Figurine From Italy

A collection of porcelain figurines, unusual both in appereance and technique, is attracting art connoisseurs to the pavillon of the Artisans of Italy on the International Plaza.
The figures, made by hand without molds or inner frames, have a brooding, sadly humor-out quality to them. Their spidery elongaged figures are vaguely remiscent of El Greco. Their mood is Gothic. Their colors, by a rare process, run togheter to give a fluid life-like appearance to the characters they portray - Don Quixote and Sancho Panza, Hamlet, The Philosopher, The Frustrated Musician and so on.
The figurines are the work of two oung artists of Milan who recently developed a new technique in handling their medium and whose production is limited by the very difficulties of creating each figure entirely by hand by a laborious procedure requering over 100 separate steps and innumerablefirings.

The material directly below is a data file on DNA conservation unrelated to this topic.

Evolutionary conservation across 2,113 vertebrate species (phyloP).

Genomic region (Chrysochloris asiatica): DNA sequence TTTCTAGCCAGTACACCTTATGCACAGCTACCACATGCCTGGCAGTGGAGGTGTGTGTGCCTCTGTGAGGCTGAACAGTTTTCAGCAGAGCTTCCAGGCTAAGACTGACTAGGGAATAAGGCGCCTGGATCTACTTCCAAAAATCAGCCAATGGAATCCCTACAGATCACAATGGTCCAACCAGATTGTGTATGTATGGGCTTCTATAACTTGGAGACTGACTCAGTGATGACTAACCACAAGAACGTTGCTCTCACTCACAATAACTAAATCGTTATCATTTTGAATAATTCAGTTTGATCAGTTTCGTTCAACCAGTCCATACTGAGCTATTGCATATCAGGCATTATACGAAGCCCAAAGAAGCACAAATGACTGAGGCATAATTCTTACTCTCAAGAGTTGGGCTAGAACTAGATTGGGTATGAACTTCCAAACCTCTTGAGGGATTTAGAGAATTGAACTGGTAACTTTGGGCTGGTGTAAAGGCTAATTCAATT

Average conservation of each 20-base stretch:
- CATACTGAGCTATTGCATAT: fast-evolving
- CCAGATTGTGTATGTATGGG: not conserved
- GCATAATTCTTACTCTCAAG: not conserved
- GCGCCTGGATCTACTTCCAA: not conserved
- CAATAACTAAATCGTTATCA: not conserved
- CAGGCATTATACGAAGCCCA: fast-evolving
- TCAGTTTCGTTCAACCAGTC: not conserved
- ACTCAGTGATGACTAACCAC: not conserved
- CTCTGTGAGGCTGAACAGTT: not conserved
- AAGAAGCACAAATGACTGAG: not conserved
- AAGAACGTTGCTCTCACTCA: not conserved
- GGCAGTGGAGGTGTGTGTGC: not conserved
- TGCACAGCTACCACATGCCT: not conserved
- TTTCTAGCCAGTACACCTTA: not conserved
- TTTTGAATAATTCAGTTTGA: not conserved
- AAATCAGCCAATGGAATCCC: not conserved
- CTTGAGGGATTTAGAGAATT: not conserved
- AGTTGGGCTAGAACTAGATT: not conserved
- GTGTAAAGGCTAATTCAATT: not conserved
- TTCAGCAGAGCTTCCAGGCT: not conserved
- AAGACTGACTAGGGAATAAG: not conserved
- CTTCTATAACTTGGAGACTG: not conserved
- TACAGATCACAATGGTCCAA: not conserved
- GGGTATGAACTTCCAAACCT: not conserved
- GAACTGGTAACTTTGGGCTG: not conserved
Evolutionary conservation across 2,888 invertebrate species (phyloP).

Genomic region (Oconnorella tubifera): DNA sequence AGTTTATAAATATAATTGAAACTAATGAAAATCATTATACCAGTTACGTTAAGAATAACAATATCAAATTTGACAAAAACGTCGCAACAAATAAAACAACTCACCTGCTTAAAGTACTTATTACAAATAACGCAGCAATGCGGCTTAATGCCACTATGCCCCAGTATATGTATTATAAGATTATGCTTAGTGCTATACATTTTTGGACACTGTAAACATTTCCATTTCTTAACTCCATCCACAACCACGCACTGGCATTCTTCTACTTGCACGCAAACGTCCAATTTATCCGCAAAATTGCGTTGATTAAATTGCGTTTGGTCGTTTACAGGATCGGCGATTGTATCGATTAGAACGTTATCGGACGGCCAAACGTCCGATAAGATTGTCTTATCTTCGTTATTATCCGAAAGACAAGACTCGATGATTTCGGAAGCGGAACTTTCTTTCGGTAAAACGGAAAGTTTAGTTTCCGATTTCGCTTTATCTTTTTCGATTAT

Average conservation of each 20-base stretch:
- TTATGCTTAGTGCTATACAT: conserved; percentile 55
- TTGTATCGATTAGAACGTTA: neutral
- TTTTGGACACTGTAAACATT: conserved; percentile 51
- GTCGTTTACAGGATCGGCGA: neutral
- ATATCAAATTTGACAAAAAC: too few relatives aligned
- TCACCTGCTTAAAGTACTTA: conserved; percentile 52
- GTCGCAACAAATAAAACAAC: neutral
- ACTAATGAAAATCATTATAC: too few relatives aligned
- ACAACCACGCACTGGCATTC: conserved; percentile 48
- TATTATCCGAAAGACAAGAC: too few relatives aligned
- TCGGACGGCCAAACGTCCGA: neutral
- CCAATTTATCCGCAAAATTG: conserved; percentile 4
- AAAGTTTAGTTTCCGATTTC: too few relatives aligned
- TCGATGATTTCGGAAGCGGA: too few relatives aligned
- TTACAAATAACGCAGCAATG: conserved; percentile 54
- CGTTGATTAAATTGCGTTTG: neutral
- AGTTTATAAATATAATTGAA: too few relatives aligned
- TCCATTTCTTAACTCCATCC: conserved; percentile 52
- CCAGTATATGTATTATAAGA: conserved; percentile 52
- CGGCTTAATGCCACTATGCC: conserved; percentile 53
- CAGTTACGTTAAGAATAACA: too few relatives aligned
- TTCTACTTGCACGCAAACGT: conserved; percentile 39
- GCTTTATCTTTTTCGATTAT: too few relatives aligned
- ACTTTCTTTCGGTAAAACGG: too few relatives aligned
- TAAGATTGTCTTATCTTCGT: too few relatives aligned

The artists, Tomaso Moretto, 33 years old, and Gianni Colombo, 29 opened a small workshop with a third companion and exhibited their wares for the first time at the Milan Fair last May. The unusual quality of their work attracted the attention of an Italian exporting firm that decide to display the figurines as one of the highlights of the exhibit of the Artisans of Italy.
Moretto and Colombo have to work against time as they slowl build up each figure, starting with the feet and gradually working up to the head, with its separate strands of ruffled ceramic hair.
The porcelain, which hardens if allowed to stand, is applied in quick slashes by the artist's fingers. The colors, as many as 25 for each figurine, are applied separatel between firings but in such a faschion that when the figure is complete, green runs into blue runs into purple. In conventional porcelain figures, most of which are made by use of molds, the color of the face, the garment and the body are as shaply defined as the parts of the figure the color.
The figurines are from 6 to 10 inches in height and cost from about $40 to $60 each.
There are smaller items, how ever, by Moretto and Colombo, who sign each piece, costing as low as $5.